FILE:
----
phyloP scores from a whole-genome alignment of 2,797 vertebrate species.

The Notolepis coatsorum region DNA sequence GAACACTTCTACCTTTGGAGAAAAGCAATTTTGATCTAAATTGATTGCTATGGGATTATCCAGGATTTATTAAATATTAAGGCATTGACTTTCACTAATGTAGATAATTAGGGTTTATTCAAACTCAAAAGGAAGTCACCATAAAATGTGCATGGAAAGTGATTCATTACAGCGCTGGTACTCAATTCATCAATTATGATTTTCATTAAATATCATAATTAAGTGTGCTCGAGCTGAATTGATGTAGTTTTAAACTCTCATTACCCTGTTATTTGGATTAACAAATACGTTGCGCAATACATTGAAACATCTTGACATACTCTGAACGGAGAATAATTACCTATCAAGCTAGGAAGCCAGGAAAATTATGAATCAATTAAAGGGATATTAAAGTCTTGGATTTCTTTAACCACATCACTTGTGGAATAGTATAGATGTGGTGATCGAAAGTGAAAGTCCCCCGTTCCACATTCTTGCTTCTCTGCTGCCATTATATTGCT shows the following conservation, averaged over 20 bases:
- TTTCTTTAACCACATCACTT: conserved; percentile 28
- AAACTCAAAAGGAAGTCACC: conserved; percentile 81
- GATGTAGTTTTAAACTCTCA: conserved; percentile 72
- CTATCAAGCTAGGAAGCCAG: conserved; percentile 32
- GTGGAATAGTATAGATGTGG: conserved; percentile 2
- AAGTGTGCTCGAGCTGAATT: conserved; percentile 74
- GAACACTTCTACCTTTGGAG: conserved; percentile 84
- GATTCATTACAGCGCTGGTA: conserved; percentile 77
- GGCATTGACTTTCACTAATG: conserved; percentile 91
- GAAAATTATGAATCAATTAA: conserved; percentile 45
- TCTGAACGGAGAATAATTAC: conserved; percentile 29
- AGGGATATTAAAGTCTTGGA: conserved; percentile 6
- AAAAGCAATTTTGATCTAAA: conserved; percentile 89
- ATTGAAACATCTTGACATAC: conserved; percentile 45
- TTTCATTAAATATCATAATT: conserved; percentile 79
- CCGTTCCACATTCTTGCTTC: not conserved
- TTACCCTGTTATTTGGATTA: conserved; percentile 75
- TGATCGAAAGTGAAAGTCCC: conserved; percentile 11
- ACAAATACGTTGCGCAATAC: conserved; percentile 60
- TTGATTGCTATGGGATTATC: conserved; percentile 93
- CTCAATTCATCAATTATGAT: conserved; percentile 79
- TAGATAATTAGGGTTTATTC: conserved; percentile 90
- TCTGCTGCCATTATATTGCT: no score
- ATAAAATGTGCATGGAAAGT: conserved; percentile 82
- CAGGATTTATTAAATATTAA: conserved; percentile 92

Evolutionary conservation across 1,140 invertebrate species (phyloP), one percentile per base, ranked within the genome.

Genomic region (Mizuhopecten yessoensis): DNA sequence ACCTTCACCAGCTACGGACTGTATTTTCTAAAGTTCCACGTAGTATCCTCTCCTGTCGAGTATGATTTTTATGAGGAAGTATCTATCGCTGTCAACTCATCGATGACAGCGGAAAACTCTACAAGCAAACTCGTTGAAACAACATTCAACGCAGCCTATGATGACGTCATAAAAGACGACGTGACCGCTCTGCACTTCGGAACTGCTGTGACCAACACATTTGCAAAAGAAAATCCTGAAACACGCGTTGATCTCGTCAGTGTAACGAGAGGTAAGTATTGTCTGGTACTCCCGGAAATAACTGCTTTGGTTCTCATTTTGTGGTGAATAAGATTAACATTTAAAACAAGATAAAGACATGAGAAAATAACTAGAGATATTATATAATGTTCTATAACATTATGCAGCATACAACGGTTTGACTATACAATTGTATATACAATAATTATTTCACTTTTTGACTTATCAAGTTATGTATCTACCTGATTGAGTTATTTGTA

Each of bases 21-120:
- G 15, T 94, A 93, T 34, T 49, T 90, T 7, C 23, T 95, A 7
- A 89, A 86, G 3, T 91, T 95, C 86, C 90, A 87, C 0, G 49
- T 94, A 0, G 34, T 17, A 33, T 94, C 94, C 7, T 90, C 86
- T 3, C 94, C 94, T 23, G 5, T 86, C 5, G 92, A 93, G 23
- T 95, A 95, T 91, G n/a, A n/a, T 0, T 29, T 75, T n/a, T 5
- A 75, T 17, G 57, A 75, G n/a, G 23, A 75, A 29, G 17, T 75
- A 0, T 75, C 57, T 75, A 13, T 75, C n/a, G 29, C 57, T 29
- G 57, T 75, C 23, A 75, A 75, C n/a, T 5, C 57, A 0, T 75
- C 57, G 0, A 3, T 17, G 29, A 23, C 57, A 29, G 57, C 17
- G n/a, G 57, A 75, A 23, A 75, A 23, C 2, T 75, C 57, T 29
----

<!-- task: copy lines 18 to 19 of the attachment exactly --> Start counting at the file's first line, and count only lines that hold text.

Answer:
- CCGTTCCACATTCTTGCTTC: not conserved
- TTACCCTGTTATTTGGATTA: conserved; percentile 75